Right now, no such deterrent exists to allow more control over this problem, so it continues to go largely unpunished. 

Football has tried and tried again to kick racism out of the sport but has consistently failed to make an impact with each successive attempt. 

In England there have been arrests issued for racist comments made by certain individuals, but the issue remains that the punishment is nowhere near harsh enough for racist offences. 


It leaves people with a strong sense of security that they can freely abuse players knowing that the punishment will ultimately pale in comparison to a serious sentence, and far more likely to receive a stadium ban or the club themselves getting fined on their behalf.

Italy is possibly even worse with multiple cases of black players being abused like Moise Kean who was a victim of racist chanting from Cagliari fans after directing his celebrations in front of their end of the stadium. 

His teammate, Leonardo Bonucci had something to say about the incident in his post-match interview, particularly criticizing the 20-year-old for how he handled the situation with celebrating in front of the away fans, saying that he could have done it differently and that the blame is 50-50.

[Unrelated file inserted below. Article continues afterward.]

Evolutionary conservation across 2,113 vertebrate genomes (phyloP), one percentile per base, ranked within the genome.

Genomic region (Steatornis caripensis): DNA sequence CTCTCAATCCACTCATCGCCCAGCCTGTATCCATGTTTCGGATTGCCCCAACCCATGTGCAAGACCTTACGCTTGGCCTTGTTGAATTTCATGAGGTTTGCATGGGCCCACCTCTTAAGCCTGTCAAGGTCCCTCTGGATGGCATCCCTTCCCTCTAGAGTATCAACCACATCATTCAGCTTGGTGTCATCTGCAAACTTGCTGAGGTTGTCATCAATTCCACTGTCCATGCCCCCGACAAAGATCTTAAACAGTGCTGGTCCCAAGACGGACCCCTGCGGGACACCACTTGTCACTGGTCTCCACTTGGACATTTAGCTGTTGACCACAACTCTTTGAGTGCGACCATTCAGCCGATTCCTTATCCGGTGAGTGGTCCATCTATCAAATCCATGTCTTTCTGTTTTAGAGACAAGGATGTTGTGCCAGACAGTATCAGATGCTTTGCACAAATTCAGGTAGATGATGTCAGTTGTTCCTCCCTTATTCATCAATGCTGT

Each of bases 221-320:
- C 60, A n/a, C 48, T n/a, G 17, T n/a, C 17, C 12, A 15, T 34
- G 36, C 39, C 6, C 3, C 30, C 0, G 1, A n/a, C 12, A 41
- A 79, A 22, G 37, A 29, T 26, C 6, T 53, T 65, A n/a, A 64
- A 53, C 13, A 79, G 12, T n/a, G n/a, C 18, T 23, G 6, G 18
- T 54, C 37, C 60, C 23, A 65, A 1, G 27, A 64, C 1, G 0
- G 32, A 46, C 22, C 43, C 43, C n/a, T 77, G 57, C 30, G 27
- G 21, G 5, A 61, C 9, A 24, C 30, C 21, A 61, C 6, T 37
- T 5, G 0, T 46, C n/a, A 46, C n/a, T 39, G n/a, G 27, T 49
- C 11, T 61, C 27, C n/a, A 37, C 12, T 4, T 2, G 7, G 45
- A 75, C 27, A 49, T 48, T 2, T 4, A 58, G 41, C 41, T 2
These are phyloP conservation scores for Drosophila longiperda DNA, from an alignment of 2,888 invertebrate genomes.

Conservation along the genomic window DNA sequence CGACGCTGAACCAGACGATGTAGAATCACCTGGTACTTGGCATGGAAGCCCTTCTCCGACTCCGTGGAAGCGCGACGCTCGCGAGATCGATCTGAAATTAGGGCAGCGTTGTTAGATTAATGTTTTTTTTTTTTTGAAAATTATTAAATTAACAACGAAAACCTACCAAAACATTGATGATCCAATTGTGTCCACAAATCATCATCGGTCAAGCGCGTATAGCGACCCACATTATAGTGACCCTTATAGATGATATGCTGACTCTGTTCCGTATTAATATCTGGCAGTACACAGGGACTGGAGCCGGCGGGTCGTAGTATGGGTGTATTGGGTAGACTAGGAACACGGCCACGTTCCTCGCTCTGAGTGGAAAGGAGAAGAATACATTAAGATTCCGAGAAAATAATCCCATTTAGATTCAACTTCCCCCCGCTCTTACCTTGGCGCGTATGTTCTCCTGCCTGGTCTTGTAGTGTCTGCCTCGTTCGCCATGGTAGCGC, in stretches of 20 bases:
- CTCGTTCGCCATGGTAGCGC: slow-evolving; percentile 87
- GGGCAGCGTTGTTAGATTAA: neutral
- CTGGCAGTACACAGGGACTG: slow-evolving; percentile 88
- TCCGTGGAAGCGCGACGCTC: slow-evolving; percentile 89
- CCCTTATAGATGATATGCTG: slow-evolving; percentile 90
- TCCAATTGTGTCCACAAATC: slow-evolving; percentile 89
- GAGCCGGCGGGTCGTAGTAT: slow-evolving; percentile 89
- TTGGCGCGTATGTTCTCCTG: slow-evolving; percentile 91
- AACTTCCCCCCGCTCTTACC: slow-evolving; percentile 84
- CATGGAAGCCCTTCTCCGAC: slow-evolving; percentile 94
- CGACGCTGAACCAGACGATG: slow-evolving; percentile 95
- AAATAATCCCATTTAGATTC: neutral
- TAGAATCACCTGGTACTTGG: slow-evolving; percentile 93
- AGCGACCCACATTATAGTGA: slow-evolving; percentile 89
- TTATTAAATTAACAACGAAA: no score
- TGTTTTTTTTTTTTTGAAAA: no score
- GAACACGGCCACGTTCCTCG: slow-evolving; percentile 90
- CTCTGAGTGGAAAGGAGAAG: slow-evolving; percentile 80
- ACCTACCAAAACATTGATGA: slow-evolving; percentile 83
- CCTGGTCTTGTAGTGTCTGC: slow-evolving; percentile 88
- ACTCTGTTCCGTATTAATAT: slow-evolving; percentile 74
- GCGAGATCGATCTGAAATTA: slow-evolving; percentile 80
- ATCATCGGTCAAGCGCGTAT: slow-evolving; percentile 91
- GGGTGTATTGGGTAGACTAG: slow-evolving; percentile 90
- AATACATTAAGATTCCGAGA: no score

Kean’s celebration may have been considered confrontational by some, but fans also have their own responsibility not to rise to antagonistic remarks in an extreme manner such as racism or violence. 

The friendly rivalry and one-upmanship between players and fans established itself as a staple in not only football but sports in general, where cheeky taunts like sarcastically cheering when an opposition player misses a shot are justifiable, because the intent is to throw off their concentration.  

To some people however, taking the knee is nothing more than a flashy and conveniently placed PR stunt. 

The London based Queen’s Park Rangers FC were certainly of this opinion, becoming the first football league club to make the bold and forward-thinking political statement of not taking the knee, something that received a considerable amount of criticism in the process. 

The club stood firm by their actions though, as they remained confident that their own take on the movement was the true way to progress, and they would eventually go on to prove this decision right as time went on with other clubs beginning to follow suit to the point where it became the standard. 

On the other hand, there is a separate category of footballers that go above and beyond taking the knee to contribute towards the movement in other ways.